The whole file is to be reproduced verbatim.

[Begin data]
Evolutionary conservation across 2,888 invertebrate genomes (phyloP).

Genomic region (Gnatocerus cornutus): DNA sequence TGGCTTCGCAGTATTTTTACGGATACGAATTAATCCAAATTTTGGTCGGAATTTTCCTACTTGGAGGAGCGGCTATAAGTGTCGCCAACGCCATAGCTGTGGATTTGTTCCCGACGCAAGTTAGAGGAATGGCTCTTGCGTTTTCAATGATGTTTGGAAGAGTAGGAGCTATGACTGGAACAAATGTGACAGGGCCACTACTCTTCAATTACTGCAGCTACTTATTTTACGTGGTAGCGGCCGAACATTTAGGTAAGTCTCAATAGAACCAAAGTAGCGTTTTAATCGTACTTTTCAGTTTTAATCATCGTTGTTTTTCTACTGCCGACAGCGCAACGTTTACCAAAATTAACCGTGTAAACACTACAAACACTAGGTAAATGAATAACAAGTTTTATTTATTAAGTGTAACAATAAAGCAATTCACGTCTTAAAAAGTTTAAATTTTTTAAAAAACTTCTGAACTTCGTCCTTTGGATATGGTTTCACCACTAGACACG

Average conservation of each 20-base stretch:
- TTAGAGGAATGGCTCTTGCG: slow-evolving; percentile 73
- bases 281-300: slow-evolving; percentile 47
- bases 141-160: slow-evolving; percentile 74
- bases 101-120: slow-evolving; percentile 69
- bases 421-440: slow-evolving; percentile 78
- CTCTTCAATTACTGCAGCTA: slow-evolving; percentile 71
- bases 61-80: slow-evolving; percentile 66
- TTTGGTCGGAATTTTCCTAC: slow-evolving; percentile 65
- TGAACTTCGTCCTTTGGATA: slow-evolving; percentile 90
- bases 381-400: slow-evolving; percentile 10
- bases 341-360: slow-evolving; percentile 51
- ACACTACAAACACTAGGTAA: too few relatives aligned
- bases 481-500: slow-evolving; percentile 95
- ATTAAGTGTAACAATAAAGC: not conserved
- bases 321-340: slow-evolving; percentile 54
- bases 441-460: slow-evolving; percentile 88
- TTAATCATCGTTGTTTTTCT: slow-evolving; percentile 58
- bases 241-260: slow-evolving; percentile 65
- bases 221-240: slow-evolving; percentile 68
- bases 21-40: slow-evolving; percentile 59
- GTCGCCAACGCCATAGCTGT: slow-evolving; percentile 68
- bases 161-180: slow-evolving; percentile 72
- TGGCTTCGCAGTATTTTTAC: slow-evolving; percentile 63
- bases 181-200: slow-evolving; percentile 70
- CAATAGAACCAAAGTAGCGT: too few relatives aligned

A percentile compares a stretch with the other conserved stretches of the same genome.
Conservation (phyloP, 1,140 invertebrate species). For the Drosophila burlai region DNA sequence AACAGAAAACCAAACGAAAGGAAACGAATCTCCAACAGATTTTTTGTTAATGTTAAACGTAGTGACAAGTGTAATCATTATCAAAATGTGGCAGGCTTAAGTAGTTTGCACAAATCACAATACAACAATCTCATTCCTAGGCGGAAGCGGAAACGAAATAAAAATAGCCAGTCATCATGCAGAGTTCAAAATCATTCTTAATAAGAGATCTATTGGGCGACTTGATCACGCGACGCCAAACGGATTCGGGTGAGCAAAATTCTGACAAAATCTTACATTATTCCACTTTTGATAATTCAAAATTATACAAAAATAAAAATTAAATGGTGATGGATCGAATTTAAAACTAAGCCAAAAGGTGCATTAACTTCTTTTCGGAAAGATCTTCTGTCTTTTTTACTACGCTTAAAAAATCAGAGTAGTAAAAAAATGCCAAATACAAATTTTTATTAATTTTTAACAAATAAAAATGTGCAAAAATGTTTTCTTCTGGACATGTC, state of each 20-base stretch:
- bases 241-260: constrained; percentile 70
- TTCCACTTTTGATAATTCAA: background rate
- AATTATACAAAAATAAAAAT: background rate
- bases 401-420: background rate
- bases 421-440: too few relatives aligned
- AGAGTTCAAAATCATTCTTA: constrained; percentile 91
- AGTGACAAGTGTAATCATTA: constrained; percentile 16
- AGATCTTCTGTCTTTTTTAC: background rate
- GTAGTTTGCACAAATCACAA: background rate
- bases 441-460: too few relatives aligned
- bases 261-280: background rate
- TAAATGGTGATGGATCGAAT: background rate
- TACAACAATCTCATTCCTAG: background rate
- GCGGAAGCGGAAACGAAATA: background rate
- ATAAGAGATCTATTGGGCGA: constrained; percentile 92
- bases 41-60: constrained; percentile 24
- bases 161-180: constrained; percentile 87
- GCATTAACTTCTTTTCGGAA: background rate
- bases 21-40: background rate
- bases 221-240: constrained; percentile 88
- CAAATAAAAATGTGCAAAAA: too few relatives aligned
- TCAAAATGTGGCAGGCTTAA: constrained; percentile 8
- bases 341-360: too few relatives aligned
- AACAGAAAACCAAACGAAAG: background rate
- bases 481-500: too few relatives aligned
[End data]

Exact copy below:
Evolutionary conservation across 2,888 invertebrate genomes (phyloP).

Genomic region (Gnatocerus cornutus): DNA sequence TGGCTTCGCAGTATTTTTACGGATACGAATTAATCCAAATTTTGGTCGGAATTTTCCTACTTGGAGGAGCGGCTATAAGTGTCGCCAACGCCATAGCTGTGGATTTGTTCCCGACGCAAGTTAGAGGAATGGCTCTTGCGTTTTCAATGATGTTTGGAAGAGTAGGAGCTATGACTGGAACAAATGTGACAGGGCCACTACTCTTCAATTACTGCAGCTACTTATTTTACGTGGTAGCGGCCGAACATTTAGGTAAGTCTCAATAGAACCAAAGTAGCGTTTTAATCGTACTTTTCAGTTTTAATCATCGTTGTTTTTCTACTGCCGACAGCGCAACGTTTACCAAAATTAACCGTGTAAACACTACAAACACTAGGTAAATGAATAACAAGTTTTATTTATTAAGTGTAACAATAAAGCAATTCACGTCTTAAAAAGTTTAAATTTTTTAAAAAACTTCTGAACTTCGTCCTTTGGATATGGTTTCACCACTAGACACG

Average conservation of each 20-base stretch:
- TTAGAGGAATGGCTCTTGCG: slow-evolving; percentile 73
- bases 281-300: slow-evolving; percentile 47
- bases 141-160: slow-evolving; percentile 74
- bases 101-120: slow-evolving; percentile 69
- bases 421-440: slow-evolving; percentile 78
- CTCTTCAATTACTGCAGCTA: slow-evolving; percentile 71
- bases 61-80: slow-evolving; percentile 66
- TTTGGTCGGAATTTTCCTAC: slow-evolving; percentile 65
- TGAACTTCGTCCTTTGGATA: slow-evolving; percentile 90
- bases 381-400: slow-evolving; percentile 10
- bases 341-360: slow-evolving; percentile 51
- ACACTACAAACACTAGGTAA: too few relatives aligned
- bases 481-500: slow-evolving; percentile 95
- ATTAAGTGTAACAATAAAGC: not conserved
- bases 321-340: slow-evolving; percentile 54
- bases 441-460: slow-evolving; percentile 88
- TTAATCATCGTTGTTTTTCT: slow-evolving; percentile 58
- bases 241-260: slow-evolving; percentile 65
- bases 221-240: slow-evolving; percentile 68
- bases 21-40: slow-evolving; percentile 59
- GTCGCCAACGCCATAGCTGT: slow-evolving; percentile 68
- bases 161-180: slow-evolving; percentile 72
- TGGCTTCGCAGTATTTTTAC: slow-evolving; percentile 63
- bases 181-200: slow-evolving; percentile 70
- CAATAGAACCAAAGTAGCGT: too few relatives aligned

A percentile compares a stretch with the other conserved stretches of the same genome.
Conservation (phyloP, 1,140 invertebrate species). For the Drosophila burlai region DNA sequence AACAGAAAACCAAACGAAAGGAAACGAATCTCCAACAGATTTTTTGTTAATGTTAAACGTAGTGACAAGTGTAATCATTATCAAAATGTGGCAGGCTTAAGTAGTTTGCACAAATCACAATACAACAATCTCATTCCTAGGCGGAAGCGGAAACGAAATAAAAATAGCCAGTCATCATGCAGAGTTCAAAATCATTCTTAATAAGAGATCTATTGGGCGACTTGATCACGCGACGCCAAACGGATTCGGGTGAGCAAAATTCTGACAAAATCTTACATTATTCCACTTTTGATAATTCAAAATTATACAAAAATAAAAATTAAATGGTGATGGATCGAATTTAAAACTAAGCCAAAAGGTGCATTAACTTCTTTTCGGAAAGATCTTCTGTCTTTTTTACTACGCTTAAAAAATCAGAGTAGTAAAAAAATGCCAAATACAAATTTTTATTAATTTTTAACAAATAAAAATGTGCAAAAATGTTTTCTTCTGGACATGTC, state of each 20-base stretch:
- bases 241-260: constrained; percentile 70
- TTCCACTTTTGATAATTCAA: background rate
- AATTATACAAAAATAAAAAT: background rate
- bases 401-420: background rate
- bases 421-440: too few relatives aligned
- AGAGTTCAAAATCATTCTTA: constrained; percentile 91
- AGTGACAAGTGTAATCATTA: constrained; percentile 16
- AGATCTTCTGTCTTTTTTAC: background rate
- GTAGTTTGCACAAATCACAA: background rate
- bases 441-460: too few relatives aligned
- bases 261-280: background rate
- TAAATGGTGATGGATCGAAT: background rate
- TACAACAATCTCATTCCTAG: background rate
- GCGGAAGCGGAAACGAAATA: background rate
- ATAAGAGATCTATTGGGCGA: constrained; percentile 92
- bases 41-60: constrained; percentile 24
- bases 161-180: constrained; percentile 87
- GCATTAACTTCTTTTCGGAA: background rate
- bases 21-40: background rate
- bases 221-240: constrained; percentile 88
- CAAATAAAAATGTGCAAAAA: too few relatives aligned
- TCAAAATGTGGCAGGCTTAA: constrained; percentile 8
- bases 341-360: too few relatives aligned
- AACAGAAAACCAAACGAAAG: background rate
- bases 481-500: too few relatives aligned